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Military Rivalry in Central Asia

Monday, Dec. 22, 2008

The attacks of 9/11 and the ensuing war in Afghanistan did not start the new "Great Game" in Central Asia. Local governments had already grasped the Islamist threat, as well as Russia's neo-imperial longings to dominate the region. Central Asia's great energy stakes, meanwhile, had already determined American resistance to Moscow's policy.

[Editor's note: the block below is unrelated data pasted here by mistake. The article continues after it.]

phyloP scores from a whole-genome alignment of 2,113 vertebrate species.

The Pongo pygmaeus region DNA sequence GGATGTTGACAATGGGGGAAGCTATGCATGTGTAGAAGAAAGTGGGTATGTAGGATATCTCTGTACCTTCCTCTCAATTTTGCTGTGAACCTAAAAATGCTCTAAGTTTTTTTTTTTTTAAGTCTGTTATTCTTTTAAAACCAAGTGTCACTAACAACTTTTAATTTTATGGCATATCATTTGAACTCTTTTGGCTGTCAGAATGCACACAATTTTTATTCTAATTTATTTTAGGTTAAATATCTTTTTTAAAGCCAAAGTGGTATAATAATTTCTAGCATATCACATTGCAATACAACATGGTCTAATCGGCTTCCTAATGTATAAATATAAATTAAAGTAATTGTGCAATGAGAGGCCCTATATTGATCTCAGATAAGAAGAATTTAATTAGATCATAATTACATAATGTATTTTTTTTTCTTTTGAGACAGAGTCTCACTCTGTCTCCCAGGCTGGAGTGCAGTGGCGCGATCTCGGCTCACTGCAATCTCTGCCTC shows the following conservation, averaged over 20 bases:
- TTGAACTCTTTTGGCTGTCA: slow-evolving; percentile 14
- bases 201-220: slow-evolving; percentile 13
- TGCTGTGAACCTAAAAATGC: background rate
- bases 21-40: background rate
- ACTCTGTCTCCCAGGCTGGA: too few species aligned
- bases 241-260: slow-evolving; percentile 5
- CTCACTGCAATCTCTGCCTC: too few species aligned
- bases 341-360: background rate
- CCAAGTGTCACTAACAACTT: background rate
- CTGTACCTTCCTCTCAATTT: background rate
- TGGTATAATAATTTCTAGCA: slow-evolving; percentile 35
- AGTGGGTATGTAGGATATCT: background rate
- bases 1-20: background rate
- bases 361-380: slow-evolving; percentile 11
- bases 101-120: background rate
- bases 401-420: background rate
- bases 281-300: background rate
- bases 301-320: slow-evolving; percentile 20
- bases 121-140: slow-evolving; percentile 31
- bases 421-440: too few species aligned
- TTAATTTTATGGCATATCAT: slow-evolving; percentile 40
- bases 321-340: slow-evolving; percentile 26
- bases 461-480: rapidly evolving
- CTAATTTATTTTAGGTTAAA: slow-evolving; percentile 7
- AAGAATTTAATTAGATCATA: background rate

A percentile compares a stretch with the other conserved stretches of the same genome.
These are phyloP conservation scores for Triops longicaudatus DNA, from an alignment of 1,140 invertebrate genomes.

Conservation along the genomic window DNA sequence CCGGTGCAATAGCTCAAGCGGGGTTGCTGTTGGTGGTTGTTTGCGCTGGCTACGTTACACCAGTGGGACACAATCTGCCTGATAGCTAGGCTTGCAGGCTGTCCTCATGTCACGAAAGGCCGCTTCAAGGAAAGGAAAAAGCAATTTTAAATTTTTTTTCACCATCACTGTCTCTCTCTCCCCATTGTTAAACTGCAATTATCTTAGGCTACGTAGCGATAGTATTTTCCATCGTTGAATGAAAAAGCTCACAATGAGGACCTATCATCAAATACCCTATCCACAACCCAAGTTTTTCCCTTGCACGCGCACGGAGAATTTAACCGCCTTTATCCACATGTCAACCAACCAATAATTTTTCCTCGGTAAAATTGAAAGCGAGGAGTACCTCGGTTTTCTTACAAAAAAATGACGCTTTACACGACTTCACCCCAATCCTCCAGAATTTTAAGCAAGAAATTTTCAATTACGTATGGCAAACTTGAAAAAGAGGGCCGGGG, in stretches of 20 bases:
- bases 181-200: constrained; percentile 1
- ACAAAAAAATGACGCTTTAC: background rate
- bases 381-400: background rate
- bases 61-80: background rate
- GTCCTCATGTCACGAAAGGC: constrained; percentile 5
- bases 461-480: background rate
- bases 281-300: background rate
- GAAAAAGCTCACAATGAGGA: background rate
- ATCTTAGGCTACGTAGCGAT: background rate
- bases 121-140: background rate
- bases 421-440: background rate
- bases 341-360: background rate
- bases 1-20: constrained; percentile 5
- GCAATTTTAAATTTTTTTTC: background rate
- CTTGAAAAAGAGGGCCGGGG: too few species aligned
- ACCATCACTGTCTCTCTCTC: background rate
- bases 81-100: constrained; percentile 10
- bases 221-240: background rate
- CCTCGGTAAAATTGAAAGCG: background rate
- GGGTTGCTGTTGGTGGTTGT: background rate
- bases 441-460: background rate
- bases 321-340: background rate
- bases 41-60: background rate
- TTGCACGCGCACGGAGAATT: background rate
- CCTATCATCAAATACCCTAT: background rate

However those events undoubtedly imparted a pronounced military aspect to the great power rivalry for political influence and energy access there. Since 2001, the U.S., Russia, Germany, France and India have all acquired local military bases, and their uses or potential missions have grown in importance (although France's presence at Dushanbe airport and Germany's base at Termez in Uzbekistan remain small operations). China, too, has sought bases in Central Asia, expressing interest in a Kyrgyzstan base in 2005, soon after that country's "Tulip Revolution," with the clear intention of forestalling any further upheavals. And when Uzbekistan evicted the U.S. from its base at Karshi Khanabad in July 2005, China sought that base as well, although the move was ultimately blocked by Russia.[1] ...

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